.....Advertisement.....
.....Advertisement.....

Local News

  • Four educators inducted into local Hall of Fame

    Arthur K. Benjamin intended to stay in the education profession for only about five months.

    He had a decent-paying job in Philadelphia and wasn’t too fond of the idea of coming back to South Carolina to teach.

    Those five months turned into 40-plus years, and now the retired teacher is being honored for his lifetime of work.

  • HOPE pleads for office space

    Elaine Adkins pleaded with Lancaster County Council  last Monday night for extra office space.

    Adkins, executive director of HOPE in Lancaster, has seen a drastic rise in the numbers of unemployed residents seeking help from her organization. HOPE provides food and help with utility bills for local families.

    With space at a minimum, Adkins asked council to consider giving her organization two more offices.

  • Fired city dispatcher won’t get her job back

    Lancaster City Council members sided with its grievance committee regarding the fate of a fired dispatcher.

    Council voted 6-0 on Tuesday to uphold the termination of Laverne Thompson, who was fired Feb. 3 after being placed on paid administrative leave since last Dec. 14.

    The vote came after council returned from a closed session. Councilwoman Tamara Green was not at Tuesday’s meeting.

  • Gold mine could bring 300 jobs - some day

    KERSHAW – Within the next few years, Kershaw’s Haile Gold Mine could employ up to 300 workers.

    Diane Garrett, president and chief executive officer of Romarco Minerals Inc., a Canadian gold development company, spoke about the mine’s plans at the Indian Land Rotary Club on April 27.

    She expects that the mine, located in the southern part of the county, could eventually employ about 300 workers. She said the eventual construction of mining facilities on the property could provide jobs for upward of 500 temporary construction employees.

  • Scouts’ pinewood derby is Saturday

    Who’s pinewood car will be the fastest?

    Well, you’re going to have to be there to find out.

    The L&C (Lancaster and Chester) District of Boy Scouts of America, in conjunction with Clayton Homes of Lancaster, is hosting its annual regional pinewood derby from 10 to 4 p.m. Saturday.

    The event will be held at Clayton Homes, 1400 S.C. 9 Bypass.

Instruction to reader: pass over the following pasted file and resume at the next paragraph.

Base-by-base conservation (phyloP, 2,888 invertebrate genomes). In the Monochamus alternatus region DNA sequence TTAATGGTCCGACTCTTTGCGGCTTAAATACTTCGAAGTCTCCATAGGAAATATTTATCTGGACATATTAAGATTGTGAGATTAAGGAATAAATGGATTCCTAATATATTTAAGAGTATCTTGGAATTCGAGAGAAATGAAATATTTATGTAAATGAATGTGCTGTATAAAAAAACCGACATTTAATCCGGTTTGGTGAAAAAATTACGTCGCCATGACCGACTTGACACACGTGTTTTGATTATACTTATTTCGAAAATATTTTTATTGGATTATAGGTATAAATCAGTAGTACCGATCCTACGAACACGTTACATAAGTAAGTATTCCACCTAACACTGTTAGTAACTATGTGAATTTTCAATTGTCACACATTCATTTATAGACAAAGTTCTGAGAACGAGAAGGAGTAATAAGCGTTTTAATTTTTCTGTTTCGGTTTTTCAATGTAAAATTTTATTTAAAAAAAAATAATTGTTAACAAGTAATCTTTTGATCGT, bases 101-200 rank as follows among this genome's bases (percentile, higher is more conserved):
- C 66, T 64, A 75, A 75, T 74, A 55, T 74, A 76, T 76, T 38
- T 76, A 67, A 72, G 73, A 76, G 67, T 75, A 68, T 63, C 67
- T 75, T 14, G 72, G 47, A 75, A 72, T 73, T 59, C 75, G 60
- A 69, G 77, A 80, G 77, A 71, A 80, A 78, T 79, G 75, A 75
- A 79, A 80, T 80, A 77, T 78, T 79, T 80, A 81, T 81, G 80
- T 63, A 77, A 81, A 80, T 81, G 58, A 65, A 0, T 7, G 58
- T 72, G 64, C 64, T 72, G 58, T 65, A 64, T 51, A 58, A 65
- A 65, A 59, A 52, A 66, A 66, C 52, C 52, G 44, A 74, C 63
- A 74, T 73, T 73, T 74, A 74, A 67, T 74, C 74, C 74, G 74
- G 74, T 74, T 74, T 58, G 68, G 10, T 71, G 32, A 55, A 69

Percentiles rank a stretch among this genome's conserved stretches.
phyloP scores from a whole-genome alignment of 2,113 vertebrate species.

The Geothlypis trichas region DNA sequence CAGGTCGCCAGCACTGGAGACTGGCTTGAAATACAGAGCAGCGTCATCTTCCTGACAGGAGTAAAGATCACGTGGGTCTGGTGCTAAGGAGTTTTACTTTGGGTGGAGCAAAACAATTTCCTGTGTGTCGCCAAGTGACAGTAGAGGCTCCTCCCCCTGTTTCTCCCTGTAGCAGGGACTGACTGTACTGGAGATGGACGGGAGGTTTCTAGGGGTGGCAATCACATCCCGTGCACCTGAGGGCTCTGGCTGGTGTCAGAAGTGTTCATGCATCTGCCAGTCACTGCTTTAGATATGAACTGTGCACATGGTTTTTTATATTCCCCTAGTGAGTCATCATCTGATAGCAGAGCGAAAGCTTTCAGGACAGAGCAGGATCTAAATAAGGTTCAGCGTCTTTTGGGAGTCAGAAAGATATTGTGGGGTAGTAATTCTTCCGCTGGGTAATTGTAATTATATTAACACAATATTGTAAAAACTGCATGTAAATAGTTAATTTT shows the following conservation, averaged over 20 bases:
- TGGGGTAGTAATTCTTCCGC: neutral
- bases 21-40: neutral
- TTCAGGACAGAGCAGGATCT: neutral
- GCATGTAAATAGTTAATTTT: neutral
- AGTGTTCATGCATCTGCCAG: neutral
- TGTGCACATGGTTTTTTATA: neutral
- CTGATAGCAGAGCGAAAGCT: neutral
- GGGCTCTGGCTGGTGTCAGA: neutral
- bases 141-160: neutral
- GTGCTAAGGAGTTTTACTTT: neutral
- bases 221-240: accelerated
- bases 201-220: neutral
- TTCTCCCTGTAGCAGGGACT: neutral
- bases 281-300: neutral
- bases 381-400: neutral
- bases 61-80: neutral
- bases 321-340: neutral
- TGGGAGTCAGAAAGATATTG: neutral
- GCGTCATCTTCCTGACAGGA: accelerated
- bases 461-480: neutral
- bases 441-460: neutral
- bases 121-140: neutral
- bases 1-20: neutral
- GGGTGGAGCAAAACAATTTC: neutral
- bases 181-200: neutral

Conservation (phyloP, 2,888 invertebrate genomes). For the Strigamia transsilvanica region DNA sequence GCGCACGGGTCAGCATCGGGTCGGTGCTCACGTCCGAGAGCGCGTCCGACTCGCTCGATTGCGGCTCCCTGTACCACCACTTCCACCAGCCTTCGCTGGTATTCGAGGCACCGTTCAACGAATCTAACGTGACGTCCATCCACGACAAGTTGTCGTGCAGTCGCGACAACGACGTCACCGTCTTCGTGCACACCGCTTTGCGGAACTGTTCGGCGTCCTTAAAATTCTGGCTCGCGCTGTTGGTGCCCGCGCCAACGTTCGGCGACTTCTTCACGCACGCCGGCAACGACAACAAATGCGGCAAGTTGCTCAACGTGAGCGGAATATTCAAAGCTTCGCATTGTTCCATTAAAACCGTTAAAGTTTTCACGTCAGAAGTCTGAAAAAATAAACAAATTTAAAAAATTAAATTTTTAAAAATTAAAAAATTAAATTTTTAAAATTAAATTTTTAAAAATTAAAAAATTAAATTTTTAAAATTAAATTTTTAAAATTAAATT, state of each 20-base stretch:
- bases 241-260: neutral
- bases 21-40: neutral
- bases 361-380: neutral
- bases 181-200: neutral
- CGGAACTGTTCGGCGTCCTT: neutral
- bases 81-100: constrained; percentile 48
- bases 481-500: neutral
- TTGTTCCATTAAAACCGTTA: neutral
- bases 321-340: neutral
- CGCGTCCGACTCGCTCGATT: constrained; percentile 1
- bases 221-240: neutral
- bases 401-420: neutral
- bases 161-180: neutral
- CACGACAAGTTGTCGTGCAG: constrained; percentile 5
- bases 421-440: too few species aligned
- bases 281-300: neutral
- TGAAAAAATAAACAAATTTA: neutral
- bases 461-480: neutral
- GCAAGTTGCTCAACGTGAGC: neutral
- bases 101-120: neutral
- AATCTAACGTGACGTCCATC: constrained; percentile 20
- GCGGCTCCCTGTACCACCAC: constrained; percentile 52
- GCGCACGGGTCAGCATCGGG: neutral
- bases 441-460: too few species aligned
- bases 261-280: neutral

Pinewood derbies are a Boy Scout tradition, though this is just the second year that Clayton Homes of Lancaster is helping with the event.

  • Man shot at Pardue Street Apartments

    A 38-year-old Lancaster man was injured in a shooting at Pardue Street Apartments early Thursday.

    According to a Lancaster Police Department incident report, officers assisting a Lancaster County sheriff’s deputy with a traffic stop on Chesterfield Avenue heard gunshots and the police department received several calls about them. Officers learned that someone had been shot while heading to the complex.

  • Mascot to make debut at Red Rose festival

    She has a lot of fur, big ears, a big smile and is looking forward to meeting you on Saturday.

    Her name is Rosie the Rabbit, and she will make her formal debut to the community during this weekend’s Red Rose Festival in downtown.

    Festival organizer Caroline Hasty said she and others wanted Rosie to be a part of this weekend as soon as they began planning the event last year. The aim is for Rosie to become the city’s mascot and to regularly appear at yearly events such as Christmas parades.

  • IL resident among those to attend education rally

    Satish Shetty is concerned about the level of funding public schools are receiving and wanted his voice to be heard.

    That’s why the Indian Land resident went to Columbia on April 14, where he was among the hundreds who gathered at the Statehouse for an event billed as the “Enough is Enough” rally.

    Teachers, parents, students, education advocates and others assembled to let state legislators know  they’re unhappy with the recent budget cuts and the lower level of funding that’s projected for schools next year.

  • Kershaw council to examine ways to fix town’s sidewalks

    KERSHAW – Kershaw Town Councilman Morris Russell wanted to talk about sidewalks at Monday’s Town Council meeting, after a resident recently complained about the uneven sidewalks on Matson Street.

    Russell said the man had fallen and was bloody after falling on the sidewalks.

    “The (tree) roots have gotten under the sidewalk and jacked them up in places,” Town Administrator Tony Starnes told council members.

    It isn’t as simple as cutting the tree roots, which will kill the trees.

  • EMS under fire about slow response time

    INDIAN LAND, After two separate incidents of slow responses to Lancaster County EMS calls, some county residents are wondering what took EMS units so long.

    On March 7, Indian Land resident Patrick Harris called 911 at 4:57 p.m. after his pregnant wife, who was 35 weeks along, started bleeding badly.